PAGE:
Lastly, we discover that Munch was already being appreciated for his one-off approach to printmaking—no two are alike. To me this reflects the quickly changing world at that time and society’s awareness of the impact of mass production caused by the Industrial Revolution. When applied to human beings, it represents an awareness of the loss of the individual and how all were thrust into an uncomfortable flux.

Gallery II: Munch and Expressionism in Dialogue

The first thing that struck me in this room were the lovely wall colors in cobalt blue and burnt orange, which added depth to the paintings in this room.

By this time Munch’s work had grown in popularity and been exhibited in major cities, as well as developed a group of collectors. So this room serves as a testament to Munch’s influence on young Expressionist artists in terms of his unique approach to traditional genres—landscapes and portraiture. As the text tells us, he “helped the Expressionists to break with realism and create works that reflected their personal vision and emotions.” The pieces here are a delight to the eyes, as well as a study in comparisons and process.

Landscapes
Munch would reduce landscapes to their basic elements of color and line. Here three different artists depict this landscape style: Gabriele Münter in 1911, Munch, and Emil Nolde, nearly two decades after Munch’s pieces, thus attesting to his lasting influence with visual proof. I found Münter’s piece the most riveting due to its pared-down shapes and wonderful use of color, especially her choice of a rich blue for a home that sings amid the white winter.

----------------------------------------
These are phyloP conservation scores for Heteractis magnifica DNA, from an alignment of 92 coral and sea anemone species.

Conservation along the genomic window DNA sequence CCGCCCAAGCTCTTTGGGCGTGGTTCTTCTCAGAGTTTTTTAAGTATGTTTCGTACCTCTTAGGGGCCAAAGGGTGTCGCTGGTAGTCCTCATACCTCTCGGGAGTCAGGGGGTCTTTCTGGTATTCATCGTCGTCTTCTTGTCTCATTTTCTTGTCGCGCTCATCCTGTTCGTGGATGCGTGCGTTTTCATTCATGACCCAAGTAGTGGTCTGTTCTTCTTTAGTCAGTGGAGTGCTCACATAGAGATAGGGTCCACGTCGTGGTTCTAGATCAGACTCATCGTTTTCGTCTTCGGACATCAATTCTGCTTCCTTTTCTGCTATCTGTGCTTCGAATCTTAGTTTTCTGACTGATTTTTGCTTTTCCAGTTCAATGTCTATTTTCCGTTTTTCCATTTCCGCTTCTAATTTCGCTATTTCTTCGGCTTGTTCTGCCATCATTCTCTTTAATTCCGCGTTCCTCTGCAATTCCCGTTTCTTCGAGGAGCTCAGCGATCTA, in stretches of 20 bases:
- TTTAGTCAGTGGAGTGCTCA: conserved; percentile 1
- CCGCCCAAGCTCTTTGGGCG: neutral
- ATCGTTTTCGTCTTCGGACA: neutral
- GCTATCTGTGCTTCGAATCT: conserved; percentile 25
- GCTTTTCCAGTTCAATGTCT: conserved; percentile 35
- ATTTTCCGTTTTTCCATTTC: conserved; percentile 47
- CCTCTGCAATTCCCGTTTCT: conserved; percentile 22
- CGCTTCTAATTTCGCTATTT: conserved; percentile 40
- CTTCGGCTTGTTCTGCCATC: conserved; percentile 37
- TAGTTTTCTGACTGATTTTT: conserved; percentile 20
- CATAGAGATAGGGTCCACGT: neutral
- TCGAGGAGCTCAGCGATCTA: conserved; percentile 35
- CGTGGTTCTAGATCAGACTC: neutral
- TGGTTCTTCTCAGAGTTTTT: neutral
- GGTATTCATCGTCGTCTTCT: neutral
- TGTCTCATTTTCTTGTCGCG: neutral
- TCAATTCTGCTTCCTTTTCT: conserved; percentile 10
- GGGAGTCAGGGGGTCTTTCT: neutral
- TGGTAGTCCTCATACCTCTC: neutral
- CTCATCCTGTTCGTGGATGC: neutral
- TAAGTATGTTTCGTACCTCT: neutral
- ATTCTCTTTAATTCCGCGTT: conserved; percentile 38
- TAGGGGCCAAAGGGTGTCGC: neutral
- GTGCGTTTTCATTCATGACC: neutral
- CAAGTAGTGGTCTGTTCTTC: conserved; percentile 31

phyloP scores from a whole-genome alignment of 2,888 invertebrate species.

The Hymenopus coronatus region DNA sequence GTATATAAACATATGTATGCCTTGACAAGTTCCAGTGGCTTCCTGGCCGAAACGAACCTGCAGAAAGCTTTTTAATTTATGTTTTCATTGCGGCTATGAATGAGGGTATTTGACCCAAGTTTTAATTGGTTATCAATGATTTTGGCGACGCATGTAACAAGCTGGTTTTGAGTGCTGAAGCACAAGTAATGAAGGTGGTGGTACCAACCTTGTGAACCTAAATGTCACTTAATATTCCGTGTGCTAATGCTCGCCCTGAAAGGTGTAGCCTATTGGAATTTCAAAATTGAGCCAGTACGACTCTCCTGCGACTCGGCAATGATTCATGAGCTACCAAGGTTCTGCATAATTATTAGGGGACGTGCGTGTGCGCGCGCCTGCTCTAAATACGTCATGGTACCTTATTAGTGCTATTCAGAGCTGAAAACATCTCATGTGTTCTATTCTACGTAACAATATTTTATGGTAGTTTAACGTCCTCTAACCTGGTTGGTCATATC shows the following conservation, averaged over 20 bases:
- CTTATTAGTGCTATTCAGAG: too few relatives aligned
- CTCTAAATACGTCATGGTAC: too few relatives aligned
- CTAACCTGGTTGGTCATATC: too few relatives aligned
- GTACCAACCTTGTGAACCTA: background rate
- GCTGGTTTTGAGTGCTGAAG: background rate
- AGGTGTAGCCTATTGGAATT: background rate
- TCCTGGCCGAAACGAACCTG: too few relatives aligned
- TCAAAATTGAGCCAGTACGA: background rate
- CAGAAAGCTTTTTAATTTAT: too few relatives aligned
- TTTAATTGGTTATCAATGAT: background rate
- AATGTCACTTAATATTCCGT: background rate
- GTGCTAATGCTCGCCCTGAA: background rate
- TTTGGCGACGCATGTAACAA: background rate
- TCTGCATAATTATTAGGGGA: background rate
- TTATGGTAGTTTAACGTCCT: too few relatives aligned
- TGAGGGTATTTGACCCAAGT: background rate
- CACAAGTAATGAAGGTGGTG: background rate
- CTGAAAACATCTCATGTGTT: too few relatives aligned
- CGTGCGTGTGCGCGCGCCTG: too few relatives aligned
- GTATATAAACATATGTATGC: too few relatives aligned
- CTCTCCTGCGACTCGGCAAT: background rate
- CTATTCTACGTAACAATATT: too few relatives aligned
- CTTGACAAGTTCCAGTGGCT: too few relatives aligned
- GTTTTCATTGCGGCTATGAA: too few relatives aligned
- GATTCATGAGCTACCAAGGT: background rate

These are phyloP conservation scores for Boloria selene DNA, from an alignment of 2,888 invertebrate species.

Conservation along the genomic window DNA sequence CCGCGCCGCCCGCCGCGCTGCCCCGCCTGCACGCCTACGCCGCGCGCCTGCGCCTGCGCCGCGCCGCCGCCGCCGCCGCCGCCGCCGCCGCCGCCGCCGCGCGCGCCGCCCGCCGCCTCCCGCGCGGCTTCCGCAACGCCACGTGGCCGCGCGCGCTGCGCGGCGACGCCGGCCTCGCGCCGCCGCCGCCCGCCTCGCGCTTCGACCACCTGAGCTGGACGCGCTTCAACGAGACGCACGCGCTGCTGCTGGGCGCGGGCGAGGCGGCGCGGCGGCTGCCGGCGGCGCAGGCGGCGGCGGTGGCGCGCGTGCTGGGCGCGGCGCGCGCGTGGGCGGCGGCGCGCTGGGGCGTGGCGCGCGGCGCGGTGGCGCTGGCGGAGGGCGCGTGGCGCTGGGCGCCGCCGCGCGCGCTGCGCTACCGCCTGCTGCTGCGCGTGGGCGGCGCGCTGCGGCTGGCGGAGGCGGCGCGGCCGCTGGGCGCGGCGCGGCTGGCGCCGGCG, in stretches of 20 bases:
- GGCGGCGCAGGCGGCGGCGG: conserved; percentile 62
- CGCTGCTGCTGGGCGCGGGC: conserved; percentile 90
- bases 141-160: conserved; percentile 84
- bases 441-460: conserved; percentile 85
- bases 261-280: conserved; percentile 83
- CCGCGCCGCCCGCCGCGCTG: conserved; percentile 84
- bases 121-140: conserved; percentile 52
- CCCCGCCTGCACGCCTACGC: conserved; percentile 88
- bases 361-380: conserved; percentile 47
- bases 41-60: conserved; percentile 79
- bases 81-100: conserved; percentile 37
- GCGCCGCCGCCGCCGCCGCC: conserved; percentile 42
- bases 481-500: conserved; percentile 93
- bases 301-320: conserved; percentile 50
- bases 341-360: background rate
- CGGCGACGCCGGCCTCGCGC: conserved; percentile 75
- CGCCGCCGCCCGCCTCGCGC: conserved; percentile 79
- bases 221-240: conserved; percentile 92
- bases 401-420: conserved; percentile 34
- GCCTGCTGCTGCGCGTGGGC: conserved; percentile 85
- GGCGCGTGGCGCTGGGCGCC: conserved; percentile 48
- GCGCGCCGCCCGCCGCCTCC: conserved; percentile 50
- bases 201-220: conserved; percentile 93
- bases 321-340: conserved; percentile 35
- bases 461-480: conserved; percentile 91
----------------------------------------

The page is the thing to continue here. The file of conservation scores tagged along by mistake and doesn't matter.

Munch’s Expressionist brushwork
As Expressionism evolved, the father of the movement took notice, especially in the “relationship between brushwork and color.” One wall displays portraits of three males. The last one, “Christian Gierloff,” 1900, is a brilliant example of Munch’s adoption of these painting techniques. The figure is large and still and yet exudes kinetic energy due to Munch’s use of broad swirly strokes. His thick application of paint creates texture, allowing his brushstrokes to create further movement, similar to the way he used the cuts in the wood block prints. Gierloff becomes a vibrating presence.

Munch and color